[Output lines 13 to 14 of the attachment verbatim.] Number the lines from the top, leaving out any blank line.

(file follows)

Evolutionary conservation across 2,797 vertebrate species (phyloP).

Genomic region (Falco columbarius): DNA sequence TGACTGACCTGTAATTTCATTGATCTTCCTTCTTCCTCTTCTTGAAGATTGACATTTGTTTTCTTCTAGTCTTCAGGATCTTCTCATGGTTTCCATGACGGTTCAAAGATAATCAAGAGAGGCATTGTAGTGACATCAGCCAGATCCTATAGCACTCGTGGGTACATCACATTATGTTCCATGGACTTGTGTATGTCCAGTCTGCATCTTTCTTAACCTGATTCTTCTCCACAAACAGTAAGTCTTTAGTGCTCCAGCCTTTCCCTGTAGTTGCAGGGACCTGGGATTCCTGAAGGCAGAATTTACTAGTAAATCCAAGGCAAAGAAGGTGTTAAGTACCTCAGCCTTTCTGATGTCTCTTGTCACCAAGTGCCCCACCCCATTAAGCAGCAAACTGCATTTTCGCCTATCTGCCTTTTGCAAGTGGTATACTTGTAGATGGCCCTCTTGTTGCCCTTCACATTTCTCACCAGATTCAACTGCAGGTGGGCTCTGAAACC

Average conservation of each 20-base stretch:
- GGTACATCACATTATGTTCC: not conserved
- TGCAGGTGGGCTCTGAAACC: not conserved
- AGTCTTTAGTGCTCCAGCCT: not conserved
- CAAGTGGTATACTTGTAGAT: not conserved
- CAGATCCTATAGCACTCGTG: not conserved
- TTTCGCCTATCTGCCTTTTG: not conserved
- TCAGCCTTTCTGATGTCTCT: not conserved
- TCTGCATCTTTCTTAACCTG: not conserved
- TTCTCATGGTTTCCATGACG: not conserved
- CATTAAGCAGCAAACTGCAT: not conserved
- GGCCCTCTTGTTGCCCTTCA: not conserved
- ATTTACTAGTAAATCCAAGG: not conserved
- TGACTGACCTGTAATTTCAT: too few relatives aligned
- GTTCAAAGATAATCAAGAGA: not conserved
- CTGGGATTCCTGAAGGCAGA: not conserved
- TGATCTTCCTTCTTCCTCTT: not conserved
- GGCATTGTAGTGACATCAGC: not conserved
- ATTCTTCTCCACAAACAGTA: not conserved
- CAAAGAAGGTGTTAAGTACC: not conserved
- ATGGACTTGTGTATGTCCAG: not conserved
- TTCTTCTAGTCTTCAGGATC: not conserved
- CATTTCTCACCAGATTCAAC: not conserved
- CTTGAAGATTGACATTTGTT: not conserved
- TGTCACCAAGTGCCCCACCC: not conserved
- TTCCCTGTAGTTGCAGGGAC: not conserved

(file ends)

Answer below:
- CATTAAGCAGCAAACTGCAT: not conserved
- GGCCCTCTTGTTGCCCTTCA: not conserved